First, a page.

Respectfully Yours: Just say no
I’m a busy working mom of three boys and I have a lot on my plate. When I am asked to do something beyond my already full schedule, I have a habit of saying “Yes” to everyone. I’m starting to feel burnt out and resentful. Is there a way to say “No” without sounding like a bad person?
The tiny little word “no” is often the most difficult one to say.
If you are worried about hurting someone’s feelings or causing conflict there are ways to say “no” so that you remain likable. There are guilt-free strategies for saying “no.”
Take a moment and think before your give your answer. While you’re thinking, consider your priorities, and then either say “yes” or “no.”
Answering “no” quickly makes it obvious that no matter what the person would ask, your answer would be “no.” Start on a positive note by thanking the person for thinking of you. Then, be honest and follow it up with the reason you can’t accept the request.
If you can give the real reason you’re unable to help, it’s kind to let them know. “I’d love to help. Unfortunately, I’m already overextended.” It isn’t always necessary to over-explain. Keep your explanation short and sweet.
Sometimes a simple, “thank you” is all you need to offer. By saying less it makes it harder for someone to sabotage your “no” by pressuring you for more information as to why you won’t say “yes.”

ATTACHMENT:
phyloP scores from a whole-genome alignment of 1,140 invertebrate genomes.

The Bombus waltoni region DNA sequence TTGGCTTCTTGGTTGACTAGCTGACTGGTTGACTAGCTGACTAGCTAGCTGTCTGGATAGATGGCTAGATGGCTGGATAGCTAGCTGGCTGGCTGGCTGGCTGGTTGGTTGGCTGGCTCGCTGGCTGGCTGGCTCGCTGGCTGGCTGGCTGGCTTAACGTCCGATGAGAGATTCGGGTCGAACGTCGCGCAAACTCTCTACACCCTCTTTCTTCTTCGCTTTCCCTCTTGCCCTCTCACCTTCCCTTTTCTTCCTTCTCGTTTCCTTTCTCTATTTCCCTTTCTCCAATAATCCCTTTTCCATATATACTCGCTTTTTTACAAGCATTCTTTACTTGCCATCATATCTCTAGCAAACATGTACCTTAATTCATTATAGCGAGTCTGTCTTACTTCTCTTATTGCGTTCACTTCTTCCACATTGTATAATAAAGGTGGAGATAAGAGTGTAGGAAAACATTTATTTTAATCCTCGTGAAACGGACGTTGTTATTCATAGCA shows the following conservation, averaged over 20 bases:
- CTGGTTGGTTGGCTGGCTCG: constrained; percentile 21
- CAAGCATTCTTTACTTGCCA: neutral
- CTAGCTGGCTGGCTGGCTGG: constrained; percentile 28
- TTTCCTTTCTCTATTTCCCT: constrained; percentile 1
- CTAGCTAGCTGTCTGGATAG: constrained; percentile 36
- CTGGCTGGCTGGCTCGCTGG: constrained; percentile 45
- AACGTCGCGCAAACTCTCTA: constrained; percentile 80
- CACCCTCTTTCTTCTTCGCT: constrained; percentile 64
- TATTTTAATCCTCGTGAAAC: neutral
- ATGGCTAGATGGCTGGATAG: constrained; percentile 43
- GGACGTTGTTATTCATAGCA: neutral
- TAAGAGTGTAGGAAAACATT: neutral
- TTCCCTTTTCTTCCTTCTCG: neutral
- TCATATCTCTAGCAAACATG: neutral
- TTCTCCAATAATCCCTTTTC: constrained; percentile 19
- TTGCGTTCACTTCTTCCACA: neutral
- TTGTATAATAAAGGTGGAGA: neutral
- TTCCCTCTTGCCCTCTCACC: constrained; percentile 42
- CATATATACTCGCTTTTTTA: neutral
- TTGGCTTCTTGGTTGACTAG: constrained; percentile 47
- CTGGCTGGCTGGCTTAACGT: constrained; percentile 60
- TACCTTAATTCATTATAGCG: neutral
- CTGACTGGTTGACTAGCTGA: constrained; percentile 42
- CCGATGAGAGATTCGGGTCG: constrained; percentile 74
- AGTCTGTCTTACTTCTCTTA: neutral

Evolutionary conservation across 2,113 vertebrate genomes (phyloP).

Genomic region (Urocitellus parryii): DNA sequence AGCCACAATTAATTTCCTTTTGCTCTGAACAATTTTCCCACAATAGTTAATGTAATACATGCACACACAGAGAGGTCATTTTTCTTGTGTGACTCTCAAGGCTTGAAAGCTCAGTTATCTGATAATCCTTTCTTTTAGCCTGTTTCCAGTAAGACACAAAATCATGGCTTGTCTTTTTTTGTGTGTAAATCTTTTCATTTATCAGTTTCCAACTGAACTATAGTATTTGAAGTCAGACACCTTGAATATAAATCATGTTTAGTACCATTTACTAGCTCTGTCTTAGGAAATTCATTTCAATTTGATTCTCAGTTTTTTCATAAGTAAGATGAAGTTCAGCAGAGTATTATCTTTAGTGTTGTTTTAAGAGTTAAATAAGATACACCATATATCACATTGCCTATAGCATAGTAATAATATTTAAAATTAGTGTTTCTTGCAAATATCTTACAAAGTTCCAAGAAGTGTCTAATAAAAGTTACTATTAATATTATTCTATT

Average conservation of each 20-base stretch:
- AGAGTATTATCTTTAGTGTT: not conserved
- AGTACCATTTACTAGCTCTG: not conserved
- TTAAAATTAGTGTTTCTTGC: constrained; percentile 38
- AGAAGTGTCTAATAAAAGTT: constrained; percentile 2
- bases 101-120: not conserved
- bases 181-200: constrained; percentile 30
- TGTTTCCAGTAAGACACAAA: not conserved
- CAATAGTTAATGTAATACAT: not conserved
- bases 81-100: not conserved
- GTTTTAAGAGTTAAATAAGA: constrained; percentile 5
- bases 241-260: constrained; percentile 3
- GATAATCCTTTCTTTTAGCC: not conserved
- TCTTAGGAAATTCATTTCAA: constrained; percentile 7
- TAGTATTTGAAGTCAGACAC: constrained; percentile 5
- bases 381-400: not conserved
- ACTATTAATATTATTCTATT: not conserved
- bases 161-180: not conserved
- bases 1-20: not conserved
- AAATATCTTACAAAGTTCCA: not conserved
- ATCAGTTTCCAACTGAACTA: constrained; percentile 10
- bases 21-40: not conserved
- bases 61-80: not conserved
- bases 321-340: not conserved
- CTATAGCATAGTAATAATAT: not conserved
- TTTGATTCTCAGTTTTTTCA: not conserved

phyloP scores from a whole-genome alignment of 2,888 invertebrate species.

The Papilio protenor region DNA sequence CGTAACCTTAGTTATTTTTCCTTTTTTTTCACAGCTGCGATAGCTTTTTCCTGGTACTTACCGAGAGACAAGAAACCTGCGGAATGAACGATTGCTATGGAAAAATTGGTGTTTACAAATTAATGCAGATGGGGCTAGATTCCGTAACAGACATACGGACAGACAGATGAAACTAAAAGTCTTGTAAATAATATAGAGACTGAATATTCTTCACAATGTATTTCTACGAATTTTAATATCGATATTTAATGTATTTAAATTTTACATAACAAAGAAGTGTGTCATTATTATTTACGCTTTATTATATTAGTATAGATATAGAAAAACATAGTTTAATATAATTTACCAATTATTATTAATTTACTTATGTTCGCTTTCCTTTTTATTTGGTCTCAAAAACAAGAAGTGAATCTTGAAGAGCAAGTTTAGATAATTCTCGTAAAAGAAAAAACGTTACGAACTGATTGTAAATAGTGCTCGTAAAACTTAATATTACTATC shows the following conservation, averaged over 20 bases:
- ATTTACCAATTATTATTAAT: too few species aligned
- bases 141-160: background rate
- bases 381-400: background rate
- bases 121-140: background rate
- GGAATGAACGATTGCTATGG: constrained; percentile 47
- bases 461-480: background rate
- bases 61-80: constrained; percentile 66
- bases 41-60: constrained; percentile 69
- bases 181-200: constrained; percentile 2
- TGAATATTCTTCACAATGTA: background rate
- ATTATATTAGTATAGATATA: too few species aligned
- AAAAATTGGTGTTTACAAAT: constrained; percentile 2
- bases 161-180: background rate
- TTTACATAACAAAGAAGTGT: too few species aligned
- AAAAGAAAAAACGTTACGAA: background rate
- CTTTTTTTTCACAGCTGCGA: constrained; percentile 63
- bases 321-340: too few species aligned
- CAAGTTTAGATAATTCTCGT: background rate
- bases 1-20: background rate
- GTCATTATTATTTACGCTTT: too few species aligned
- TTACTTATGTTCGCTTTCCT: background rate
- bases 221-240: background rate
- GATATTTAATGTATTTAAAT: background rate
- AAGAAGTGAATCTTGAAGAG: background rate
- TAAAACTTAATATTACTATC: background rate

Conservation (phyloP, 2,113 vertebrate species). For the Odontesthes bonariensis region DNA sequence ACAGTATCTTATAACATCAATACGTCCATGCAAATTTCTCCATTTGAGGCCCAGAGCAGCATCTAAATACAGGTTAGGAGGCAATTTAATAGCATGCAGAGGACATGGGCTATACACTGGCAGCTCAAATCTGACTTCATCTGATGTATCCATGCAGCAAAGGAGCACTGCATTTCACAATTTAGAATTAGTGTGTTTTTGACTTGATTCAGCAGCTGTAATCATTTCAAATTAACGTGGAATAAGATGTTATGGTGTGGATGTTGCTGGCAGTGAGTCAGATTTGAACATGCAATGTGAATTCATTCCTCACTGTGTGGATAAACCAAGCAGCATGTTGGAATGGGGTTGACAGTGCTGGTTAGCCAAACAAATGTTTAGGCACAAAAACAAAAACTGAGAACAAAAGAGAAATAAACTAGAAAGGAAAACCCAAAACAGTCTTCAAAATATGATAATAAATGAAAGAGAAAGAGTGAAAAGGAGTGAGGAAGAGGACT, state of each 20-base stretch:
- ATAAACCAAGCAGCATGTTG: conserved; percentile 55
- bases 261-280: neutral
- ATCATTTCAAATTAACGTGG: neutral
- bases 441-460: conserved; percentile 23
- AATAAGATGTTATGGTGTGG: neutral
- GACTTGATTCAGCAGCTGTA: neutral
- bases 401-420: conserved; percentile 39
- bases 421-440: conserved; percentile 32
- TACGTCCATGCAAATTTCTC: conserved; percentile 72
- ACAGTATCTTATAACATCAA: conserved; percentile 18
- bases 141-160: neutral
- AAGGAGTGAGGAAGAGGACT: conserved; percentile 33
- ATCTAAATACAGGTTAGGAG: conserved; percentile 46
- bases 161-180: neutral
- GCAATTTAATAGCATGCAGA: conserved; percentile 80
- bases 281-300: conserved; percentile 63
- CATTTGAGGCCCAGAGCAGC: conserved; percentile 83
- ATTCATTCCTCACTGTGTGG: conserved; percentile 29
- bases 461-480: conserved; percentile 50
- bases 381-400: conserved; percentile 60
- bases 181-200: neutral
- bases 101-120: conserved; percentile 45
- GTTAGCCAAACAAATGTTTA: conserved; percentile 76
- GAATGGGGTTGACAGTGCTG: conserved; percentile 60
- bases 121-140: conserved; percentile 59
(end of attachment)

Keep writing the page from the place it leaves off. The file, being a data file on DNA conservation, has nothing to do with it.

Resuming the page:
If it’s someone you know well, it’s usually a lot easier to reply with a simple “no.” The proper “no” is a polite “no,” which is three things: a definitive answer, a summary of the reasons for it, and a suggestion for alternative.
If it’s someone you don’t know very well, the best approach is to phrase your refusal as kindly as possible. While remaining polite and warm, you must also be firm and confident.
Don’t let someone guilt you into doing something by making you feel bad about your decision. You will find self-respect in making decisions that are in line with your priorities, regardless of what others think of you.
There are nice ways to say “no” without feeling guilty. Keep your demeanor light, and, of course, smile.
Respectfully Yours, Jacquelyn
Have a question? Email: firstname.lastname@example.org. Jacquelyn Youst is owner of the Pennsylvania Academy of Protocol, specializing in etiquette training. She is on the board of directors of the National Civility Foundation. All Rights Reserved © 2018 Jacquelyn Youst